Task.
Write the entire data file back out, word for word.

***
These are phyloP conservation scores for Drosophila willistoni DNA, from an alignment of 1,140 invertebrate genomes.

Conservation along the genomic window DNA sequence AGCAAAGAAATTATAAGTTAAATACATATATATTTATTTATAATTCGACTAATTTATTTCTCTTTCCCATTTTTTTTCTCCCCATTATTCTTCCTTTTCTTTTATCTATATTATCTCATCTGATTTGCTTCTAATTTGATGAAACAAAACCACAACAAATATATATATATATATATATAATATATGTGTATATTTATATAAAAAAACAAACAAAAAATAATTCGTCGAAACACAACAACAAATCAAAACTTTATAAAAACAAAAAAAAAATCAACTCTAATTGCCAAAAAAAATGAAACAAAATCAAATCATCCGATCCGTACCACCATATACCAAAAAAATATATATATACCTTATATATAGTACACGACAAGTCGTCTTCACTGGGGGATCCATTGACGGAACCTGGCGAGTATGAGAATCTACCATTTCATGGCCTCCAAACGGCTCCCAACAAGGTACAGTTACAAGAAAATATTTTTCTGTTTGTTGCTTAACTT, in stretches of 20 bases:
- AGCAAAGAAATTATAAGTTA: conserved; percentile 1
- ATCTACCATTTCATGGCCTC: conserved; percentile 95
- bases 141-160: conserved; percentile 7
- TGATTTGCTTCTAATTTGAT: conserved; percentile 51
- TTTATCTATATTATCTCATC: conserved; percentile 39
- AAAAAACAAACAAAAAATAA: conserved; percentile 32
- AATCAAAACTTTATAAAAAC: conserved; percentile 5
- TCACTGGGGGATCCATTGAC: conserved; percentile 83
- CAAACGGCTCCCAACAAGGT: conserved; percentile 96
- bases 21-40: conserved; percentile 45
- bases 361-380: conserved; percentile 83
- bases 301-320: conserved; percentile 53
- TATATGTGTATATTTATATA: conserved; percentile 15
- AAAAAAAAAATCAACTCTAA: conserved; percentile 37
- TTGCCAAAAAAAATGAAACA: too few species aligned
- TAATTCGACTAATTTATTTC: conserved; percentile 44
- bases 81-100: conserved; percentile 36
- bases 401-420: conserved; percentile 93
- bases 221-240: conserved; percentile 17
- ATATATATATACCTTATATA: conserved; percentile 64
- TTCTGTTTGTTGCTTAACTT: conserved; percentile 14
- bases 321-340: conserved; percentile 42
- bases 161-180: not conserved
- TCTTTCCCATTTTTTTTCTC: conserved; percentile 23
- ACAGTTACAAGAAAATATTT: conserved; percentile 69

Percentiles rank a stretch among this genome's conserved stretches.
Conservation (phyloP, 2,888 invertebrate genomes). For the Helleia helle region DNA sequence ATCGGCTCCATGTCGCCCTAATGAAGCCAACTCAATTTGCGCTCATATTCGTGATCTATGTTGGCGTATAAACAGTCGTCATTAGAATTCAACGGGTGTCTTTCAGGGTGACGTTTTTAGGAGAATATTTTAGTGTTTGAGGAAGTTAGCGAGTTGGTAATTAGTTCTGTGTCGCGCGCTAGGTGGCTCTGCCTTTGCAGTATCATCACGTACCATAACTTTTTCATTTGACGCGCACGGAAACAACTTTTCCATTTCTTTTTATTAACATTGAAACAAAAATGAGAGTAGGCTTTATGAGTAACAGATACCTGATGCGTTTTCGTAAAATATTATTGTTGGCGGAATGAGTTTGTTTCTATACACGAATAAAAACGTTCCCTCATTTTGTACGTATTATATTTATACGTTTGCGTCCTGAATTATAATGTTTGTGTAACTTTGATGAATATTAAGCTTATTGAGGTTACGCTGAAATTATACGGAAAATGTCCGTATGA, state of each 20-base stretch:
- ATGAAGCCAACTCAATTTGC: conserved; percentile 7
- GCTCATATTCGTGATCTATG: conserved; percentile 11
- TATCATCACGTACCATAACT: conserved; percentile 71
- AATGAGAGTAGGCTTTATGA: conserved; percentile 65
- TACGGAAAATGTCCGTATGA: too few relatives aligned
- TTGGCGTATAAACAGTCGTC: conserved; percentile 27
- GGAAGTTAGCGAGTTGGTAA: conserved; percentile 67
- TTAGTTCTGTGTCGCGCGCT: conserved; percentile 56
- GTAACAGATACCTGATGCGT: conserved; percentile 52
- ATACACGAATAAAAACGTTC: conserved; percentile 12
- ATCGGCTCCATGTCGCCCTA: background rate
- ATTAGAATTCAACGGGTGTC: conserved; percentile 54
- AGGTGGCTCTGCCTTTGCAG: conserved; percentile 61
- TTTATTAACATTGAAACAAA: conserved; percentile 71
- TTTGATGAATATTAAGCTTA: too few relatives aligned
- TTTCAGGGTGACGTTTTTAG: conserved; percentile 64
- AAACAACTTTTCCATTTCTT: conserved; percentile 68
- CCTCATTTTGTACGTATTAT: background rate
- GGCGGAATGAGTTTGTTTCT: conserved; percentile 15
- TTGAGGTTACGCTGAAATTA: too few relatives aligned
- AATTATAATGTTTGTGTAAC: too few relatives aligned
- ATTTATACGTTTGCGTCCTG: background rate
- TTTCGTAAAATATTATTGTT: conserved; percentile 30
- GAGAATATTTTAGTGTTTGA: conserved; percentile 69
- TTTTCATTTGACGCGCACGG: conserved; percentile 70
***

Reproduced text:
These are phyloP conservation scores for Drosophila willistoni DNA, from an alignment of 1,140 invertebrate genomes.

Conservation along the genomic window DNA sequence AGCAAAGAAATTATAAGTTAAATACATATATATTTATTTATAATTCGACTAATTTATTTCTCTTTCCCATTTTTTTTCTCCCCATTATTCTTCCTTTTCTTTTATCTATATTATCTCATCTGATTTGCTTCTAATTTGATGAAACAAAACCACAACAAATATATATATATATATATATAATATATGTGTATATTTATATAAAAAAACAAACAAAAAATAATTCGTCGAAACACAACAACAAATCAAAACTTTATAAAAACAAAAAAAAAATCAACTCTAATTGCCAAAAAAAATGAAACAAAATCAAATCATCCGATCCGTACCACCATATACCAAAAAAATATATATATACCTTATATATAGTACACGACAAGTCGTCTTCACTGGGGGATCCATTGACGGAACCTGGCGAGTATGAGAATCTACCATTTCATGGCCTCCAAACGGCTCCCAACAAGGTACAGTTACAAGAAAATATTTTTCTGTTTGTTGCTTAACTT, in stretches of 20 bases:
- AGCAAAGAAATTATAAGTTA: conserved; percentile 1
- ATCTACCATTTCATGGCCTC: conserved; percentile 95
- bases 141-160: conserved; percentile 7
- TGATTTGCTTCTAATTTGAT: conserved; percentile 51
- TTTATCTATATTATCTCATC: conserved; percentile 39
- AAAAAACAAACAAAAAATAA: conserved; percentile 32
- AATCAAAACTTTATAAAAAC: conserved; percentile 5
- TCACTGGGGGATCCATTGAC: conserved; percentile 83
- CAAACGGCTCCCAACAAGGT: conserved; percentile 96
- bases 21-40: conserved; percentile 45
- bases 361-380: conserved; percentile 83
- bases 301-320: conserved; percentile 53
- TATATGTGTATATTTATATA: conserved; percentile 15
- AAAAAAAAAATCAACTCTAA: conserved; percentile 37
- TTGCCAAAAAAAATGAAACA: too few species aligned
- TAATTCGACTAATTTATTTC: conserved; percentile 44
- bases 81-100: conserved; percentile 36
- bases 401-420: conserved; percentile 93
- bases 221-240: conserved; percentile 17
- ATATATATATACCTTATATA: conserved; percentile 64
- TTCTGTTTGTTGCTTAACTT: conserved; percentile 14
- bases 321-340: conserved; percentile 42
- bases 161-180: not conserved
- TCTTTCCCATTTTTTTTCTC: conserved; percentile 23
- ACAGTTACAAGAAAATATTT: conserved; percentile 69

Percentiles rank a stretch among this genome's conserved stretches.
Conservation (phyloP, 2,888 invertebrate genomes). For the Helleia helle region DNA sequence ATCGGCTCCATGTCGCCCTAATGAAGCCAACTCAATTTGCGCTCATATTCGTGATCTATGTTGGCGTATAAACAGTCGTCATTAGAATTCAACGGGTGTCTTTCAGGGTGACGTTTTTAGGAGAATATTTTAGTGTTTGAGGAAGTTAGCGAGTTGGTAATTAGTTCTGTGTCGCGCGCTAGGTGGCTCTGCCTTTGCAGTATCATCACGTACCATAACTTTTTCATTTGACGCGCACGGAAACAACTTTTCCATTTCTTTTTATTAACATTGAAACAAAAATGAGAGTAGGCTTTATGAGTAACAGATACCTGATGCGTTTTCGTAAAATATTATTGTTGGCGGAATGAGTTTGTTTCTATACACGAATAAAAACGTTCCCTCATTTTGTACGTATTATATTTATACGTTTGCGTCCTGAATTATAATGTTTGTGTAACTTTGATGAATATTAAGCTTATTGAGGTTACGCTGAAATTATACGGAAAATGTCCGTATGA, state of each 20-base stretch:
- ATGAAGCCAACTCAATTTGC: conserved; percentile 7
- GCTCATATTCGTGATCTATG: conserved; percentile 11
- TATCATCACGTACCATAACT: conserved; percentile 71
- AATGAGAGTAGGCTTTATGA: conserved; percentile 65
- TACGGAAAATGTCCGTATGA: too few relatives aligned
- TTGGCGTATAAACAGTCGTC: conserved; percentile 27
- GGAAGTTAGCGAGTTGGTAA: conserved; percentile 67
- TTAGTTCTGTGTCGCGCGCT: conserved; percentile 56
- GTAACAGATACCTGATGCGT: conserved; percentile 52
- ATACACGAATAAAAACGTTC: conserved; percentile 12
- ATCGGCTCCATGTCGCCCTA: background rate
- ATTAGAATTCAACGGGTGTC: conserved; percentile 54
- AGGTGGCTCTGCCTTTGCAG: conserved; percentile 61
- TTTATTAACATTGAAACAAA: conserved; percentile 71
- TTTGATGAATATTAAGCTTA: too few relatives aligned
- TTTCAGGGTGACGTTTTTAG: conserved; percentile 64
- AAACAACTTTTCCATTTCTT: conserved; percentile 68
- CCTCATTTTGTACGTATTAT: background rate
- GGCGGAATGAGTTTGTTTCT: conserved; percentile 15
- TTGAGGTTACGCTGAAATTA: too few relatives aligned
- AATTATAATGTTTGTGTAAC: too few relatives aligned
- ATTTATACGTTTGCGTCCTG: background rate
- TTTCGTAAAATATTATTGTT: conserved; percentile 30
- GAGAATATTTTAGTGTTTGA: conserved; percentile 69
- TTTTCATTTGACGCGCACGG: conserved; percentile 70